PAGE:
First clinical trial of new malaria vaccine held in Equatorial Guinea

Equatorial Guinea has held the first clinical trial of a new malaria vaccine known as PfSPZ. Three volunteers participated this month in the trial of the vaccine, which was developed by the American biotechnology company Sanaria. The trial took place at the La Paz Medical Center, the country's premier medical facility, located in Sipopo, just outside the capital.

The country's Ministry of Health and Social Welfare has partnered with the several organizations and companies to test the vaccine: Ifakara Health Institute (IHI), the La Paz Medical Center, Sanaria, Marathon Equatorial Guinea Production Limited, Noble Energy, and Medical Care Development International (MCDI), which trained local staff to assist with the preparation of malaria vaccine trial.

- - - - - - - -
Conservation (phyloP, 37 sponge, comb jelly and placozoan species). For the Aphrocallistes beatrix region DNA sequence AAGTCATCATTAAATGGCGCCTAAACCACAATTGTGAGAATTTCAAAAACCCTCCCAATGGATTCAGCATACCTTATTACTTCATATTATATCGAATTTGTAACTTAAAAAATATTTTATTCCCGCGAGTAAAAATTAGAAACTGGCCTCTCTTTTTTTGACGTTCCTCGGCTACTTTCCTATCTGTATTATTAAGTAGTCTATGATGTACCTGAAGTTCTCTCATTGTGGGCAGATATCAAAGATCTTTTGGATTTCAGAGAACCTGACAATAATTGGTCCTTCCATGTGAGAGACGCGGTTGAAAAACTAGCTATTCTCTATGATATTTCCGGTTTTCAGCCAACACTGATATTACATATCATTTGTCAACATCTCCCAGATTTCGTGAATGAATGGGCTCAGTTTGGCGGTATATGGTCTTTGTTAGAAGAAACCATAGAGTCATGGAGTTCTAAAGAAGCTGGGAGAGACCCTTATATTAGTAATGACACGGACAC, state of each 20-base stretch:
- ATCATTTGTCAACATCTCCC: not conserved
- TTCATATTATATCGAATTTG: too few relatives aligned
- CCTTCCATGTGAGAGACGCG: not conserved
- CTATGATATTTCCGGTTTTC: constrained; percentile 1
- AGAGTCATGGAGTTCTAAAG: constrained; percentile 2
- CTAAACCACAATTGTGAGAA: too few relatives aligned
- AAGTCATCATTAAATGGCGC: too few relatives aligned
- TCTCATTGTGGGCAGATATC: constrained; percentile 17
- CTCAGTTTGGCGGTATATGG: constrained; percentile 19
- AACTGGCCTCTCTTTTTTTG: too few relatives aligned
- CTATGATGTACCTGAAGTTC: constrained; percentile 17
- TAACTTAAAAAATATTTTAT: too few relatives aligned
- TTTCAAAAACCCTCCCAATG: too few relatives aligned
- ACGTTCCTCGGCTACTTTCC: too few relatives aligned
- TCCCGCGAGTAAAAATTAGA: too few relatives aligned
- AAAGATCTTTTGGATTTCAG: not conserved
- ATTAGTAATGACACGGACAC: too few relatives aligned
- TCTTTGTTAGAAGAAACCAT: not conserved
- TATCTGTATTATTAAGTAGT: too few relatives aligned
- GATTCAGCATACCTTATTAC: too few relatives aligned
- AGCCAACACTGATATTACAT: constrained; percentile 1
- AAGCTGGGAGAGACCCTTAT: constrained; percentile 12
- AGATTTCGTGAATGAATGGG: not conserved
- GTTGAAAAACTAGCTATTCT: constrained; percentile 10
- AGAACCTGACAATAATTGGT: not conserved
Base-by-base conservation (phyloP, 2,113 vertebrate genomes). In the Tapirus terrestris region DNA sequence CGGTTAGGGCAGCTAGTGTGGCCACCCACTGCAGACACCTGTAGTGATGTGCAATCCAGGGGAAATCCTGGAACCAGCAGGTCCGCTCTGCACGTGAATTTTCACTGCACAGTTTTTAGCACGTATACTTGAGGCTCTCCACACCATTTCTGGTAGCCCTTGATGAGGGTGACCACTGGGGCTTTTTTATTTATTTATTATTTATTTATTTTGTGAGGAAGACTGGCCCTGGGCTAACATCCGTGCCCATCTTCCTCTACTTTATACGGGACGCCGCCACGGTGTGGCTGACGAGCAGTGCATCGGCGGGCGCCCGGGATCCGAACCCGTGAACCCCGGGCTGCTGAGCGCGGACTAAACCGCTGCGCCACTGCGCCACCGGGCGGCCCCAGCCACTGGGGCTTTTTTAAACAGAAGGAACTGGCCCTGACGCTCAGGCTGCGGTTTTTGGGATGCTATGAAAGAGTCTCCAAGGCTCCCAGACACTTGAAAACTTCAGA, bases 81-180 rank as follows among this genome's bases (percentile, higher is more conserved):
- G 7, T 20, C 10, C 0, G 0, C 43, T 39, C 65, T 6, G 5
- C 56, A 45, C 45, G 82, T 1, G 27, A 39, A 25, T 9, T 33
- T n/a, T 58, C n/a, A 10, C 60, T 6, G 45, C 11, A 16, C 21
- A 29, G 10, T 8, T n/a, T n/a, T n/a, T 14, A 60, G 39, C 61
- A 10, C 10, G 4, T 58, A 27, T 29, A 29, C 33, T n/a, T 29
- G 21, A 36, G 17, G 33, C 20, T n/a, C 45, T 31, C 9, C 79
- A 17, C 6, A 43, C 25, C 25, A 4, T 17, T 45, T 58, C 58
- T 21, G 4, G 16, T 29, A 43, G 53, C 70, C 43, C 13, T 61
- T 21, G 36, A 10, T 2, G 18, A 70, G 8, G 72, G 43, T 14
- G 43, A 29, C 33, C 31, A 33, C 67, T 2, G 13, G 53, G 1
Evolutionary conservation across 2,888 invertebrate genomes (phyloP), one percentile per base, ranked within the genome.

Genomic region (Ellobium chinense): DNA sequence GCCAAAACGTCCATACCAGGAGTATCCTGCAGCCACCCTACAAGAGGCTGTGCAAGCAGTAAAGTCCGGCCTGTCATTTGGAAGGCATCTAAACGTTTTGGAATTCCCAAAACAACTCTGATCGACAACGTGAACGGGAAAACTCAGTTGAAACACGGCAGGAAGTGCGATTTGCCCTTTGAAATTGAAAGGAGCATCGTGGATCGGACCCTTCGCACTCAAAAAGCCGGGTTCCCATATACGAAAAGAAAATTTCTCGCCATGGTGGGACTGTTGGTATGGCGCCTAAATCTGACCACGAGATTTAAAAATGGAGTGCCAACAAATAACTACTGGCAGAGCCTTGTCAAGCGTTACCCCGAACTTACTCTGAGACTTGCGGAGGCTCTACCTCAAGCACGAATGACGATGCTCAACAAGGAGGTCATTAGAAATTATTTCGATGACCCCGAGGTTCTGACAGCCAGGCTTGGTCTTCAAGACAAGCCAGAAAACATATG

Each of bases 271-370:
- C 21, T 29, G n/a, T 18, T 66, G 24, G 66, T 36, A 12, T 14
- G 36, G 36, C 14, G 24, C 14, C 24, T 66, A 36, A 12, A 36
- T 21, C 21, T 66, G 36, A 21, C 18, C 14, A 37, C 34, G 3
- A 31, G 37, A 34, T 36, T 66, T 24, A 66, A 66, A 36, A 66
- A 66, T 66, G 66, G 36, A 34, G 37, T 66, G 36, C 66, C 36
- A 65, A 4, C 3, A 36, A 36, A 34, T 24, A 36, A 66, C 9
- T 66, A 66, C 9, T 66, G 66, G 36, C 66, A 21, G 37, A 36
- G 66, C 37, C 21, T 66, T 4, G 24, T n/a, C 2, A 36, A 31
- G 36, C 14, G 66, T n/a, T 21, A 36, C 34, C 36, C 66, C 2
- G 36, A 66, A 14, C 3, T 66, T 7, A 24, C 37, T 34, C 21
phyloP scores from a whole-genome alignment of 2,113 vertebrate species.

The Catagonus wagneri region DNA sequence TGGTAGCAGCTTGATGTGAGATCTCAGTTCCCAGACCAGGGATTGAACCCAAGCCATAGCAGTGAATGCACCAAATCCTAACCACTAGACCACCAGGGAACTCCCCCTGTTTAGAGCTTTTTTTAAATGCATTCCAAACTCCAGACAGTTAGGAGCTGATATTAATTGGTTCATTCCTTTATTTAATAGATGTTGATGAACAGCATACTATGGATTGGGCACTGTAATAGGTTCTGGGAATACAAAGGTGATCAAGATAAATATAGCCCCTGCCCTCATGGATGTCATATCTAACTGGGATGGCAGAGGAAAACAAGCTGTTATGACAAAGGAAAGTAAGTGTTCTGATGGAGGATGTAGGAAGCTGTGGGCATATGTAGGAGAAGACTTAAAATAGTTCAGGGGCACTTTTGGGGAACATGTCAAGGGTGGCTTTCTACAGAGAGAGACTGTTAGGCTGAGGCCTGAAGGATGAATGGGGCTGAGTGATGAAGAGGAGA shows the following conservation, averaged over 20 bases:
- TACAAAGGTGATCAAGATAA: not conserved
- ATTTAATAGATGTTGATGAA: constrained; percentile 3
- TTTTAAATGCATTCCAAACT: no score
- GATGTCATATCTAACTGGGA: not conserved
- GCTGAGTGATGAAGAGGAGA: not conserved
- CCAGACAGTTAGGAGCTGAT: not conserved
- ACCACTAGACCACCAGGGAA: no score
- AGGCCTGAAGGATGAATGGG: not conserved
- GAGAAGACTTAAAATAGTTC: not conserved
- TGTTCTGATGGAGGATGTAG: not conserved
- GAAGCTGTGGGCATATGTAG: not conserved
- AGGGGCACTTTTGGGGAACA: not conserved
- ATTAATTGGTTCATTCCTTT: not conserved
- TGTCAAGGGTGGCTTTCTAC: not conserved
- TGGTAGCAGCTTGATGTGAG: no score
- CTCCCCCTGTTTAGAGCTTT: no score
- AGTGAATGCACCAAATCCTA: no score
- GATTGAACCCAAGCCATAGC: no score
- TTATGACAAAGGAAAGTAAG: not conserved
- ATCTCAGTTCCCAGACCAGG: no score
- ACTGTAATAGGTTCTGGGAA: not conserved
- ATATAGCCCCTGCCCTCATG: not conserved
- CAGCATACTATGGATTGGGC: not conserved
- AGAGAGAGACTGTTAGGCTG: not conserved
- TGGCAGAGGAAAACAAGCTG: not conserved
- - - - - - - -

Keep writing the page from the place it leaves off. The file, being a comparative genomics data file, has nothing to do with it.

When the vaccine is applied, it can generate a strong immune response to protect the body against the parasite that causes malaria. In early tests, the drug has proven to be the safest and most effective possible vaccine to fight the disease.

Equatorial Guinea is the second country in Africa to sponsor a malaria vaccine clinical trial. The government of Equatorial Guinea has waged an aggressive fight against the disease, which is endemic in West and Central Africa, through spraying, education, and distribution of chemically treated mosquito nets. It invested approximately three million U.S. dollars in 2013 for the Program to Fight Malaria, which has significantly contributed to the reduction of the disease on the island of Bioko and has been recognized for its effort by the United Nations and the organization Roll Back Malaria.

According to the World Health Organization, in 2013 there were about 198 million cases of malaria worldwide. Many of which were fatal.

The first PfSPZ vaccine trial in Equatorial Guinea will continue over the next year, with additional doses and follow-up visits.

Source:

Republic of Equatorial Guinea

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